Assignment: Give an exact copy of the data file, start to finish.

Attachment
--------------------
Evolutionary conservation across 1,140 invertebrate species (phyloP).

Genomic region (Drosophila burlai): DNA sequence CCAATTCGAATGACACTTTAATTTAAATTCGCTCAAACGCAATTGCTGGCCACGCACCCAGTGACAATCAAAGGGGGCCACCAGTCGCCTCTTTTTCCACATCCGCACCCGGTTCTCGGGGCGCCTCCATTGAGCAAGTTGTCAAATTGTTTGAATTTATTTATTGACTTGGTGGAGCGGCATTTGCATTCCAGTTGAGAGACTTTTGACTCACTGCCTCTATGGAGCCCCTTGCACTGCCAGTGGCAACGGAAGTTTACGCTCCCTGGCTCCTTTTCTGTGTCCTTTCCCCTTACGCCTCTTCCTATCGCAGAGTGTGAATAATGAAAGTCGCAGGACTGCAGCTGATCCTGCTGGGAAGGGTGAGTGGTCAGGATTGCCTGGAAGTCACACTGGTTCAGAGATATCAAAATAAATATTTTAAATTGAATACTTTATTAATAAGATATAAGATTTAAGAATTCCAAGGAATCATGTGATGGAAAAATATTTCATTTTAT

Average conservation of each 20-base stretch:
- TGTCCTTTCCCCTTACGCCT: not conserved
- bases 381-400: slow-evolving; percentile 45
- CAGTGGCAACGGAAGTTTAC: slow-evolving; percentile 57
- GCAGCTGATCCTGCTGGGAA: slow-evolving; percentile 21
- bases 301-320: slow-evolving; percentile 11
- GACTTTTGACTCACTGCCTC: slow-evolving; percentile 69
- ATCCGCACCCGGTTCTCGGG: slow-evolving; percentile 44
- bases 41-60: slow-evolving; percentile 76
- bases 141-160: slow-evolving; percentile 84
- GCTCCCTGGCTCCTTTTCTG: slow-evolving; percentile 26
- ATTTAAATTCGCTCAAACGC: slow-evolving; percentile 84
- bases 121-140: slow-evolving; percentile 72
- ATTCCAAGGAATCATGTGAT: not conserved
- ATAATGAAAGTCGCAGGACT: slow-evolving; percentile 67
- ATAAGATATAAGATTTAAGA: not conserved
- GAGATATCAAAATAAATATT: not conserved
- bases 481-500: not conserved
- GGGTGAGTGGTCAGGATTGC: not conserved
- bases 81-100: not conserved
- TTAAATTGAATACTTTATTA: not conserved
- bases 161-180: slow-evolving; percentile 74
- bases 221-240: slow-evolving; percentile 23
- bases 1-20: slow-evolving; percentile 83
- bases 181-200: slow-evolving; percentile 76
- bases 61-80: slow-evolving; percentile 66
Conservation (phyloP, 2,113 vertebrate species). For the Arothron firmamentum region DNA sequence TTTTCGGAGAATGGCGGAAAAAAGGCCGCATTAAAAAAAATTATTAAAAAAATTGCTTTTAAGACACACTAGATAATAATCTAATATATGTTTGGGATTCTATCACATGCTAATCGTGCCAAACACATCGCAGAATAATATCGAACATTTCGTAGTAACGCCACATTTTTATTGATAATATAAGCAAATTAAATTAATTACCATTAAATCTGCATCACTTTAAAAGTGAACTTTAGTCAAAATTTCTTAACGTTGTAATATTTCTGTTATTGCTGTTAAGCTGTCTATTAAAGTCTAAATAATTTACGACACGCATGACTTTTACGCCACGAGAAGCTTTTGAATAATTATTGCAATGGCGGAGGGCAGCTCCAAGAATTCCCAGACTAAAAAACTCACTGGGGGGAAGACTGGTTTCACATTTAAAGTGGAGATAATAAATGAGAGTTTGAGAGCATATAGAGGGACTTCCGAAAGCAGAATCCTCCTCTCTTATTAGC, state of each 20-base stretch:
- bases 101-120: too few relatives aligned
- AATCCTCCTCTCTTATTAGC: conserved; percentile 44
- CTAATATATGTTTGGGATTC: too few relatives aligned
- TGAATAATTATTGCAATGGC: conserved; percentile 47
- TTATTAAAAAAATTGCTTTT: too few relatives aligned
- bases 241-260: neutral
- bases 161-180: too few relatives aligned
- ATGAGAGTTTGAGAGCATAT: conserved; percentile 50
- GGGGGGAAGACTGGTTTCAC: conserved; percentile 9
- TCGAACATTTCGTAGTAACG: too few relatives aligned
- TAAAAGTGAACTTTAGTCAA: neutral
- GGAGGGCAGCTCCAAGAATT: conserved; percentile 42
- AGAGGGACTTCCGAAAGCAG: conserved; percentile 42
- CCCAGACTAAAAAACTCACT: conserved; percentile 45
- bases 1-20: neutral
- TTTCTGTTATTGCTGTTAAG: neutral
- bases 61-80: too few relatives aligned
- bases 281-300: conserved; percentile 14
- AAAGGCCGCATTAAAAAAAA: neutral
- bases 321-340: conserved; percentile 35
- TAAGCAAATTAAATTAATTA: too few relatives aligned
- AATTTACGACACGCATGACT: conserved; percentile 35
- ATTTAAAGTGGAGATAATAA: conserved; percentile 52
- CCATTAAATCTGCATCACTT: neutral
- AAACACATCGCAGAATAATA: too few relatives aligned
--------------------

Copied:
Evolutionary conservation across 1,140 invertebrate species (phyloP).

Genomic region (Drosophila burlai): DNA sequence CCAATTCGAATGACACTTTAATTTAAATTCGCTCAAACGCAATTGCTGGCCACGCACCCAGTGACAATCAAAGGGGGCCACCAGTCGCCTCTTTTTCCACATCCGCACCCGGTTCTCGGGGCGCCTCCATTGAGCAAGTTGTCAAATTGTTTGAATTTATTTATTGACTTGGTGGAGCGGCATTTGCATTCCAGTTGAGAGACTTTTGACTCACTGCCTCTATGGAGCCCCTTGCACTGCCAGTGGCAACGGAAGTTTACGCTCCCTGGCTCCTTTTCTGTGTCCTTTCCCCTTACGCCTCTTCCTATCGCAGAGTGTGAATAATGAAAGTCGCAGGACTGCAGCTGATCCTGCTGGGAAGGGTGAGTGGTCAGGATTGCCTGGAAGTCACACTGGTTCAGAGATATCAAAATAAATATTTTAAATTGAATACTTTATTAATAAGATATAAGATTTAAGAATTCCAAGGAATCATGTGATGGAAAAATATTTCATTTTAT

Average conservation of each 20-base stretch:
- TGTCCTTTCCCCTTACGCCT: not conserved
- bases 381-400: slow-evolving; percentile 45
- CAGTGGCAACGGAAGTTTAC: slow-evolving; percentile 57
- GCAGCTGATCCTGCTGGGAA: slow-evolving; percentile 21
- bases 301-320: slow-evolving; percentile 11
- GACTTTTGACTCACTGCCTC: slow-evolving; percentile 69
- ATCCGCACCCGGTTCTCGGG: slow-evolving; percentile 44
- bases 41-60: slow-evolving; percentile 76
- bases 141-160: slow-evolving; percentile 84
- GCTCCCTGGCTCCTTTTCTG: slow-evolving; percentile 26
- ATTTAAATTCGCTCAAACGC: slow-evolving; percentile 84
- bases 121-140: slow-evolving; percentile 72
- ATTCCAAGGAATCATGTGAT: not conserved
- ATAATGAAAGTCGCAGGACT: slow-evolving; percentile 67
- ATAAGATATAAGATTTAAGA: not conserved
- GAGATATCAAAATAAATATT: not conserved
- bases 481-500: not conserved
- GGGTGAGTGGTCAGGATTGC: not conserved
- bases 81-100: not conserved
- TTAAATTGAATACTTTATTA: not conserved
- bases 161-180: slow-evolving; percentile 74
- bases 221-240: slow-evolving; percentile 23
- bases 1-20: slow-evolving; percentile 83
- bases 181-200: slow-evolving; percentile 76
- bases 61-80: slow-evolving; percentile 66
Conservation (phyloP, 2,113 vertebrate species). For the Arothron firmamentum region DNA sequence TTTTCGGAGAATGGCGGAAAAAAGGCCGCATTAAAAAAAATTATTAAAAAAATTGCTTTTAAGACACACTAGATAATAATCTAATATATGTTTGGGATTCTATCACATGCTAATCGTGCCAAACACATCGCAGAATAATATCGAACATTTCGTAGTAACGCCACATTTTTATTGATAATATAAGCAAATTAAATTAATTACCATTAAATCTGCATCACTTTAAAAGTGAACTTTAGTCAAAATTTCTTAACGTTGTAATATTTCTGTTATTGCTGTTAAGCTGTCTATTAAAGTCTAAATAATTTACGACACGCATGACTTTTACGCCACGAGAAGCTTTTGAATAATTATTGCAATGGCGGAGGGCAGCTCCAAGAATTCCCAGACTAAAAAACTCACTGGGGGGAAGACTGGTTTCACATTTAAAGTGGAGATAATAAATGAGAGTTTGAGAGCATATAGAGGGACTTCCGAAAGCAGAATCCTCCTCTCTTATTAGC, state of each 20-base stretch:
- bases 101-120: too few relatives aligned
- AATCCTCCTCTCTTATTAGC: conserved; percentile 44
- CTAATATATGTTTGGGATTC: too few relatives aligned
- TGAATAATTATTGCAATGGC: conserved; percentile 47
- TTATTAAAAAAATTGCTTTT: too few relatives aligned
- bases 241-260: neutral
- bases 161-180: too few relatives aligned
- ATGAGAGTTTGAGAGCATAT: conserved; percentile 50
- GGGGGGAAGACTGGTTTCAC: conserved; percentile 9
- TCGAACATTTCGTAGTAACG: too few relatives aligned
- TAAAAGTGAACTTTAGTCAA: neutral
- GGAGGGCAGCTCCAAGAATT: conserved; percentile 42
- AGAGGGACTTCCGAAAGCAG: conserved; percentile 42
- CCCAGACTAAAAAACTCACT: conserved; percentile 45
- bases 1-20: neutral
- TTTCTGTTATTGCTGTTAAG: neutral
- bases 61-80: too few relatives aligned
- bases 281-300: conserved; percentile 14
- AAAGGCCGCATTAAAAAAAA: neutral
- bases 321-340: conserved; percentile 35
- TAAGCAAATTAAATTAATTA: too few relatives aligned
- AATTTACGACACGCATGACT: conserved; percentile 35
- ATTTAAAGTGGAGATAATAA: conserved; percentile 52
- CCATTAAATCTGCATCACTT: neutral
- AAACACATCGCAGAATAATA: too few relatives aligned